Experimental Studies on Mitigating the Risk of Air Blast Loading
Blast loading events that arise from the detonation of explosives pose a severe threat to the lives of civilians and military personnel alike. Such dangers typical of a detonation event include but are not limited to an intense, sudden initial pressure spike, extreme temperatures due to the burning of gases released by the explosive, and damage to the integrity of surrounding structures. It is therefore the purpose of the studies detailed in this manuscript to investigate various methods of mitigating the dangers posed by shock loading, as well as to investigate a novel impact mitigation device. To address the danger presented by high velocity glass fragments generated by windows that have failed due to shock loading, a study was conducted to evaluate the effectiveness of coated laminated safety glass panels’ ability to contain glass fragments when subject to shock loading over a range of temperature conditions. Using a shock tube apparatus, fully clamped specimens were loaded under room temperature (25 °C), low temperatures (-10 and 0 °C), and high temperatures (50, 80, 110 °C). For each experiment, the incident and reflected shock wave pressure profiles were recorded and three-dimensional Digital Image Correlation was used to analyze high-speed images and compute the full-field deformation, in-plane strains, and velocities during the blast-loading event. A post-mortem study of the sandwich specimen was performed to investigate the effectiveness of such materials under different temperatures to withstand these shock loads. The composite panel showed great endurance during the blast loading for temperatures from 0 to 80 °C, however was unable to contain glass fragments at -10 °C and 110 °C. A new system was designed to mitigate the impact forces during a collision using shock loading. The device consists of a cylindrical composite bladder sealed on one end by an inflation valve and on the other by an aluminum sheet of variable thickness. The bladder is pressurized and as an impactor nears the device, it strikes a striker-needle which ruptures the aluminum sheet, thus producing a shockwave just prior to impact. This produced shock wave decelerates the impactor and creates momentum (impulse) opposing that impulse transmitted from the impactor. Drop weight experiments were performed to show the applicability of this anti-shock device in reducing the momentum of the incoming body. A range of variables including needle length, bladder pressure, impact velocity, and drop mass were tested to better understand the processes involved. Time lapse photography coupled with 2D Digital Image Correlation (DIC) was used to obtain the striker full field motion data during the drop-weight experiments. It was found that the device effectively mitigates impact for higher impact velocities and for higher bladder pressures, decreasing peak loads during impact by up to 58% and energy imparted on the structure by 40%. An experimental study was also conducted to examine the induced pressure from the interaction of a planar shock front and perforated plates under fixed and free-standing boundary conditions using the shock-tube facility. Two series of experiments with variations in the blockage ratio, net hydraulic diameter, shapes, and sizes of the orifices, were conducted. During each experiment, pressure histories caused by the interaction of the incident shock wave with the plates were recorded. During the fluid structure interaction time, the side-view images of the targets were recorded using a single high-speed camera to identify the motion response of each plate configuration. The influence of varying the incident shock wave Mach number on the pressure profile was examined under clamped boundary conditions. The experimental results show that as the blockage ratio of the freestanding perforated plate decreased from 100% to 65%, the reflected peak pressure decreased by 26%, and the maximum impulse imparted to the perforated plate decreased by 33%. During the fluid-structure interaction process, as the blockage ratio of the freestanding perforated plate decreased from 100% to 65%, the plate’s momentum, velocity and kinetic energy decreased by approximately 60%, 61%, and 84% respectively. Finally, investigations were conducted to investigate the performance of different surface roughness (Ra) of 1018 mild low carbon steel panels under blast loading. Specimens were machined to have three different surface finishes of 0.8, 1.4, and 5.0 µm. The shock tube apparatus was utilized to generate controlled blast loadings on simply supported specimens. For each experiment, incident and reflected shock wave pressure profiles were recorded, and three-dimensional Digital Image Correlation was used to analyze high-speed images and compute the full-field deformation, in-plane strains, and velocities during the blast loading event. In addition, another high speed camera was utilized to record the side-view deformation images and this information was used to validate the data obtained from the 3D stereovision DIC technique. The results indicated that the impulse imparted to the plate decreased as the surface roughness increased from 0.8 µm to 5.0 µm. Due to this impulse reduction along with high surface roughness, the plates demonstrated a decrease in back face deflection, in-plane strain and out-of-plane velocity.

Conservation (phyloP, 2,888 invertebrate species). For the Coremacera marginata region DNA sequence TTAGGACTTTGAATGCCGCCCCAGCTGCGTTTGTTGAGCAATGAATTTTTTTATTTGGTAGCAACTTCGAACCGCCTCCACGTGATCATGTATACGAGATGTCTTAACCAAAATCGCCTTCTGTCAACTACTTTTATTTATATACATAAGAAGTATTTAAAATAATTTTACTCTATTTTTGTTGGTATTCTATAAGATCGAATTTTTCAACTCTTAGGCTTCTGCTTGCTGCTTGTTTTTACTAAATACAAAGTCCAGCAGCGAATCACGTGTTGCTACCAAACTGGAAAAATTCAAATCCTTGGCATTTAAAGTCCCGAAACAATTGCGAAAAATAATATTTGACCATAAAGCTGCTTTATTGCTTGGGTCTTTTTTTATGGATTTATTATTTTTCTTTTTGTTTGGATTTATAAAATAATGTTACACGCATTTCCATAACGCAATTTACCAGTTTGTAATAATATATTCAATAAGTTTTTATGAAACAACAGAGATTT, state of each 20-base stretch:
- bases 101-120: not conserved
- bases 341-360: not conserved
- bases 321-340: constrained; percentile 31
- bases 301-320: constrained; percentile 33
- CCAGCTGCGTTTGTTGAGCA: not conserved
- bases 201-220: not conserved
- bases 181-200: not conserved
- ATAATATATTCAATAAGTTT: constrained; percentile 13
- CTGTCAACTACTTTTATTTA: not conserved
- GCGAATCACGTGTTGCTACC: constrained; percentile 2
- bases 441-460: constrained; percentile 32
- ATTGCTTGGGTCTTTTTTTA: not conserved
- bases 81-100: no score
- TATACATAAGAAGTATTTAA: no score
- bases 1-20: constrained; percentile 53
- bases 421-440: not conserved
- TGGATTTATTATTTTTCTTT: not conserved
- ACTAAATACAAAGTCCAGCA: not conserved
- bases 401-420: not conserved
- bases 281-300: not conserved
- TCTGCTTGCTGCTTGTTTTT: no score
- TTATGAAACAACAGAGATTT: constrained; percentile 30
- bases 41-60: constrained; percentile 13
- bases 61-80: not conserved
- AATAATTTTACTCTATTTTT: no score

Emad Ahmad Makki,
"Experimental Studies on Mitigating the Risk of Air Blast Loading"
Dissertations and Master's Theses (Campus Access).